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What can be gleaned from Table 3? Most consistent result: an increase in T causes a reduction in both γ F and γ U. This makes sense, as the nonrenewable resource must be spread over a longer horizon for future generations to have positive production and utility. When X 0 > X MSY = X c /2, the maximin social contract will always select a β so that X* = X c (r - β)/ r = X MSY = X c /2. With r = 1 this implies β = 0.5. We see this rate of harvest for all T with the “less-developed-resource-rich” initial conditions (first row in Table 3) and, more surprisingly, in the “developed-resource-depleted” initial conditions (the third row in Table 3). Consumption of the manufactured good involves 1 > α > 0 in all cases except for the developed-resource-depleted case when T = 10. In this case the maximin social contract sets α = 1.05621, which results in each generation consuming more of the manufactured good (capital) than is produced, with the result that the stock of capital declines from its relatively abundant initial condition of K(0) = K0 = 100 to K10 = 91.67416. With abundant capital and a relatively short horizon, this social contract makes sense. If you can achieve a higher minimum utility by “eating” your capital stock, do so. For longer horizons (T = 20 and T = 50 ) capital consumption in excess of production is no longer optimal in the maximin social contract. In the less-developed-resource-rich and in the less-developed-nonrenewable-rich cases (rows one and two) the Gini coefficient increases as T increases. As the horizon increases for these initial conditions the utility profile assumes a low- high-low pattern. With T = 50, the peak utility level occurs in t = 17 for all three initial conditions. In the developed-resource- depleted case (the third row) the Gini coefficient decreases as T increases. In this row, when T = 10, the utility profile monotonically declines as earlier generations obtain higher utility from higher levels of consumption of the initially abundant capital good. Comparing the maximized minimum utilities in the three rows of Table 3, if one could choose their initial conditions, but not the value of T, (a partial veil of ignorance), one would prefer to gamble on T starting from a developed resource-depleted initial state. Finally, for the less-developed-nonrenewable-rich initial conditions, where R(0) = R0 = 100 and X(0) = X0 = 40, we observe an increase in β as T increases. This result may at first seem counter-intuitive. From a relatively low initial stock for the renewable resource one might think that the maximin contract would choose β ≤ 0.5. Examination of the utility profiles provides the answer. In all three cases in row two of Table 3, the minimum utility is U 0. The least costly way to increase the utility of this first generation is to bump up the initial harvest from the renewable resource which is only possible if X0 > X* = Xc (r – β)/r. With X(0) = X 0 = 40, this requires β > 0.6. In all three cases in row two H 0 > H t, for t = 1,2,...,T and this pattern of harvest is required to maximize the minimum utility, U 0.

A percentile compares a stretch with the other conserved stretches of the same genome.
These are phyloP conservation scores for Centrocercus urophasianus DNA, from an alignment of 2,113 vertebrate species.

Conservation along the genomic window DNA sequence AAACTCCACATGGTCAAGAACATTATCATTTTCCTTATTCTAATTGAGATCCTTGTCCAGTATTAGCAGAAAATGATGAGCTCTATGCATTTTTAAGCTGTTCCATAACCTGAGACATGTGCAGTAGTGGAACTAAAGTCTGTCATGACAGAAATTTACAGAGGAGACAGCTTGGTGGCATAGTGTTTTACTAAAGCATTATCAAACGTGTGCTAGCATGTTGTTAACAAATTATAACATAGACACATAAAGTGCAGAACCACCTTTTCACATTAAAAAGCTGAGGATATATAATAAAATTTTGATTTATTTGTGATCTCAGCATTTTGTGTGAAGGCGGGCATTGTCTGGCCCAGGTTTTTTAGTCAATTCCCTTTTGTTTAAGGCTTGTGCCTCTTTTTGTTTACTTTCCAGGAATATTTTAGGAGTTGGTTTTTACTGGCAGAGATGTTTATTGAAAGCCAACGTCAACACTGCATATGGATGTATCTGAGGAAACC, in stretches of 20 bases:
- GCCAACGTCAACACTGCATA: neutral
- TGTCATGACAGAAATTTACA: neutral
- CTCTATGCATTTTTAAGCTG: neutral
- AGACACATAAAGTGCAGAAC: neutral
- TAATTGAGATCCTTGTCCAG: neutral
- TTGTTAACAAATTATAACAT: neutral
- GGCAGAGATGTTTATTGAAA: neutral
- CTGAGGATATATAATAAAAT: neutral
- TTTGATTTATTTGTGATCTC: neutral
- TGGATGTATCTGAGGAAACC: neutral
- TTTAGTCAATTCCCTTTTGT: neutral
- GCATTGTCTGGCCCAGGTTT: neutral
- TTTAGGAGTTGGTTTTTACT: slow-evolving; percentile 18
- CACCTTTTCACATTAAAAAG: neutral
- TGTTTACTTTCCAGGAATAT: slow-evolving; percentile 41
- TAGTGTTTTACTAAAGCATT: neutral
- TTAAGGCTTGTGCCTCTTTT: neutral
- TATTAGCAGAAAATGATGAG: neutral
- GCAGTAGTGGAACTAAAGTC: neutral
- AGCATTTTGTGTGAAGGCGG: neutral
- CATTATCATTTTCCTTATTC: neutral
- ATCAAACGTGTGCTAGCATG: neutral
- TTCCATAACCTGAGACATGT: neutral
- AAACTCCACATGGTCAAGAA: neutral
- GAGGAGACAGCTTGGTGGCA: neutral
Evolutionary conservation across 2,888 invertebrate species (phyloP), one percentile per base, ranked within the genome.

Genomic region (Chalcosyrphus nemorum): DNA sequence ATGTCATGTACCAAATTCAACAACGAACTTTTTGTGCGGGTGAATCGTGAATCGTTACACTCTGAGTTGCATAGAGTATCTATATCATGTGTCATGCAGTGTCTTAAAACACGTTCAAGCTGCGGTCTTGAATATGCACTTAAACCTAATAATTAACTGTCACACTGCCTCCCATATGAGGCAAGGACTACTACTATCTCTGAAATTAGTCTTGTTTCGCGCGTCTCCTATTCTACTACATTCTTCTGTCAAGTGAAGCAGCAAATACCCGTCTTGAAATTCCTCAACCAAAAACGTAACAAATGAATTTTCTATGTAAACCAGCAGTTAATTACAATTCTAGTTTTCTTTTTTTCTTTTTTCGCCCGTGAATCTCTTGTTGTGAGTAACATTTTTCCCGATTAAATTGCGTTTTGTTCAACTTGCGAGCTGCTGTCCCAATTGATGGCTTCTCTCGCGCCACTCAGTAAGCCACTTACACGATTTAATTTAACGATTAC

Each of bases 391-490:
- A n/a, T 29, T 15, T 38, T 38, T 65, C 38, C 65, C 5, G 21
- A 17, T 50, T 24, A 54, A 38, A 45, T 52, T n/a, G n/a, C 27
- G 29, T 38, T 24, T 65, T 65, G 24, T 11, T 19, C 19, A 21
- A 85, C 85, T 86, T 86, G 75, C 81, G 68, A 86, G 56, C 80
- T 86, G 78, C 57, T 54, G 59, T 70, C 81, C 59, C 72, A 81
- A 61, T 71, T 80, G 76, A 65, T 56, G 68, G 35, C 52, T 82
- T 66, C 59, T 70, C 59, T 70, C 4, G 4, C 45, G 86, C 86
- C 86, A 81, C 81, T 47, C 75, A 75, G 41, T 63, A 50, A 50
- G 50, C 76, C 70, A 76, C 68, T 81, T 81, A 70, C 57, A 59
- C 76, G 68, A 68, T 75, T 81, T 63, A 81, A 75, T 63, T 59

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Conclusions The model lead to an operational definition of the Rawlsian “social contract.” The social contract became a vector of rates of consumption, harvest, extraction for production of the manufactured good and extraction for direct utility. It was a social contract because it was adopted by all generations. The maximin social contract maximized the minimum generational utility over the horizon t = 0,1,...,T. While an analytic solution for the maximin social contract was not possible, the problem could be programmed on an Excel spreadsheet and easily solved for modest values of T. Is there anything to be learned from this simple model? Perhaps. When adding a renewable resource to the maximin problem, if there is no cost to harvest and if X0> XMSY, the maximin social contract would move the resource stock to the level that supports maximum sustainable yield. This adjustment takes place in t = 0 where H0 = (X0 ! XMSY ) and then Xt = XMSY and Ht= HMSY for t ! 1 regardless of the value for T. If X 0 < XMSY the harvest rate β may be greater than the rate associated with maximum sustainable yield if it is the least-cost way to increase Min U t = U 0. Does the finite horizon in this computational model diminish it relevance. I think not. The difficulty with making sustainable choices when one cares about future generations is that we don’t know the stocks that future generations will find essential or desirable. We don’t know the preferences of future generations nor the technologies which will influence the value of manufactured or natural capital in the future. Uncertainty about preferences and technology make maximin over an infinite horizon an elegant exercise of questionable relevance. It may be better to build finite-horizon models with greater reality in their economic and resource structure and explore, computationally, maximin in greater detail.

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References d´Autume, A. and K. Schubert. 2008. “Hartwick’s Rule and Maximin Paths when the Exhaustible Resource has Amenity Value,” Journal of Environmental Economics and Management, 56(3) 260- 274. Hartwick, J. M. 1977. “Intergenerational Equity and the Investing of Rents from Exhaustible Resources,” American Economic Review, 66(5):972-974. Rawls, J. 1971. A Theory of Justice, Harvard University Press, Cambridge. Solow, R. M. 1974. “Intergenerational Equity and Exhaustible Resources,” Review of Economic Studies (Symposium on the Economics of Exhaustible Resources), 29-45. Withagen, C and G. B. Asheim. 1998. “Characterizing Sustainability: The Converse of Hartwick’s Rule,” Journal of Economic Dynamics and Control, 23:159-165.